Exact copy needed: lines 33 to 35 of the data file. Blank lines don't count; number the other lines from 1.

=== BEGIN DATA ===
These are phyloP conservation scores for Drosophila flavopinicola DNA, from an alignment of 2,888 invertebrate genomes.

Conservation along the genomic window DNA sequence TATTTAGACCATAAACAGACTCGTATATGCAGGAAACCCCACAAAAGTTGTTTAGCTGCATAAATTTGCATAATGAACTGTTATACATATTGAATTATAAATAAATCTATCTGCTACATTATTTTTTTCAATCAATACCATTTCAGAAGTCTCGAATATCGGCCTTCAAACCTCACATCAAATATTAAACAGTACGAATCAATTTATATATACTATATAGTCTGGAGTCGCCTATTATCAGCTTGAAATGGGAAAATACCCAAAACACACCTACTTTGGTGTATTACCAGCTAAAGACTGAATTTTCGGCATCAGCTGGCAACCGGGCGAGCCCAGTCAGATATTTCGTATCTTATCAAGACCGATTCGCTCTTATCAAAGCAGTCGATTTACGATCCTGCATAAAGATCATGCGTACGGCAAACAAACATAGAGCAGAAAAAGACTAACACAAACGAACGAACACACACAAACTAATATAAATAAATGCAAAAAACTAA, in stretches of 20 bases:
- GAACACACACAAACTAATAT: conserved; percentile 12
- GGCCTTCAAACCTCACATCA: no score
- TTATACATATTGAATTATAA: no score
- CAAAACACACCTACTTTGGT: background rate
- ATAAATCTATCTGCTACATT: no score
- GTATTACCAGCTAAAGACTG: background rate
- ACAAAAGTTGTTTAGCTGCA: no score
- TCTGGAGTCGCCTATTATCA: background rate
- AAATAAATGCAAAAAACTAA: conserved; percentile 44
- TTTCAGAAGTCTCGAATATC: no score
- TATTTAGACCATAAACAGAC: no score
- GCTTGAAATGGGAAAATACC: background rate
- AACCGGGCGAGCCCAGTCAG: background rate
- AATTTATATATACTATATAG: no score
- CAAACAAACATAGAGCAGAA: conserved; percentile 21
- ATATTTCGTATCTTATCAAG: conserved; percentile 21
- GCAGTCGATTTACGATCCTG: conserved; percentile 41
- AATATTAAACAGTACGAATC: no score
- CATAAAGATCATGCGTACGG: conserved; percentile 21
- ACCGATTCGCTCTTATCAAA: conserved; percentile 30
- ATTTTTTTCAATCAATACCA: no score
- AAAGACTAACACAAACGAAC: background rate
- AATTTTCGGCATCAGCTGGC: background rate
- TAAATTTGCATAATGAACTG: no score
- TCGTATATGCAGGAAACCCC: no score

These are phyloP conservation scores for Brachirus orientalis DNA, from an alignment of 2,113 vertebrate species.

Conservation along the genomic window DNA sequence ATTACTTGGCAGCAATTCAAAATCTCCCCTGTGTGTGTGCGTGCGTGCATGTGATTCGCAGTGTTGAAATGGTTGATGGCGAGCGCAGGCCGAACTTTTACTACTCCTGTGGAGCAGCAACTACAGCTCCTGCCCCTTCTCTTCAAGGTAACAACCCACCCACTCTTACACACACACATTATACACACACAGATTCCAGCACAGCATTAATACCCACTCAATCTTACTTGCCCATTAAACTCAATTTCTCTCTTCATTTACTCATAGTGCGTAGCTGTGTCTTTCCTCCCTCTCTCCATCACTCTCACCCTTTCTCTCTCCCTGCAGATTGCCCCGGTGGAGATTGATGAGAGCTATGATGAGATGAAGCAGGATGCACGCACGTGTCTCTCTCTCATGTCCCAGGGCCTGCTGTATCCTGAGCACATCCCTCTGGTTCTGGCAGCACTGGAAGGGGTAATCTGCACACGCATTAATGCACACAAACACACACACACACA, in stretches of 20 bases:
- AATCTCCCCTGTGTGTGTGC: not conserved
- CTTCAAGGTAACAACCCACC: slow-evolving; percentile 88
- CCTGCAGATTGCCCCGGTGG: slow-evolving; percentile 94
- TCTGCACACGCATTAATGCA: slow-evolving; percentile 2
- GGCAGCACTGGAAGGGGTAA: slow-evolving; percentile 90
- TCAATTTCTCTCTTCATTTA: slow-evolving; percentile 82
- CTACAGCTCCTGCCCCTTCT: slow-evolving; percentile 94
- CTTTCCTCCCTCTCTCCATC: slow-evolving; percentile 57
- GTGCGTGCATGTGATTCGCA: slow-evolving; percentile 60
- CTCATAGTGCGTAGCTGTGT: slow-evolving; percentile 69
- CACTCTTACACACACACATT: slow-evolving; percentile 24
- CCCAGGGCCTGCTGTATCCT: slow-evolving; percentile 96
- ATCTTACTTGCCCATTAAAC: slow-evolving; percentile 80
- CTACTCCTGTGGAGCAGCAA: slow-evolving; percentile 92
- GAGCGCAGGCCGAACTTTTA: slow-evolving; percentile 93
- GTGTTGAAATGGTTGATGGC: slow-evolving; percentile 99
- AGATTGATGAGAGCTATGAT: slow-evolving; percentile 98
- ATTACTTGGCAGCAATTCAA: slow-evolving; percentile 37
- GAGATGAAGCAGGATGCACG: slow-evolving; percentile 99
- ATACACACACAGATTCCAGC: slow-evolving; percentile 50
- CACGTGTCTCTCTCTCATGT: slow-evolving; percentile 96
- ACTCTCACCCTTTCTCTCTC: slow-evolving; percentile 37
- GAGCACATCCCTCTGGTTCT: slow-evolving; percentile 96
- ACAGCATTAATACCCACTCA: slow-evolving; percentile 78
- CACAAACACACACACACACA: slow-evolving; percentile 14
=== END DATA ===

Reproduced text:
- TCTGCACACGCATTAATGCA: slow-evolving; percentile 2
- GGCAGCACTGGAAGGGGTAA: slow-evolving; percentile 90
- TCAATTTCTCTCTTCATTTA: slow-evolving; percentile 82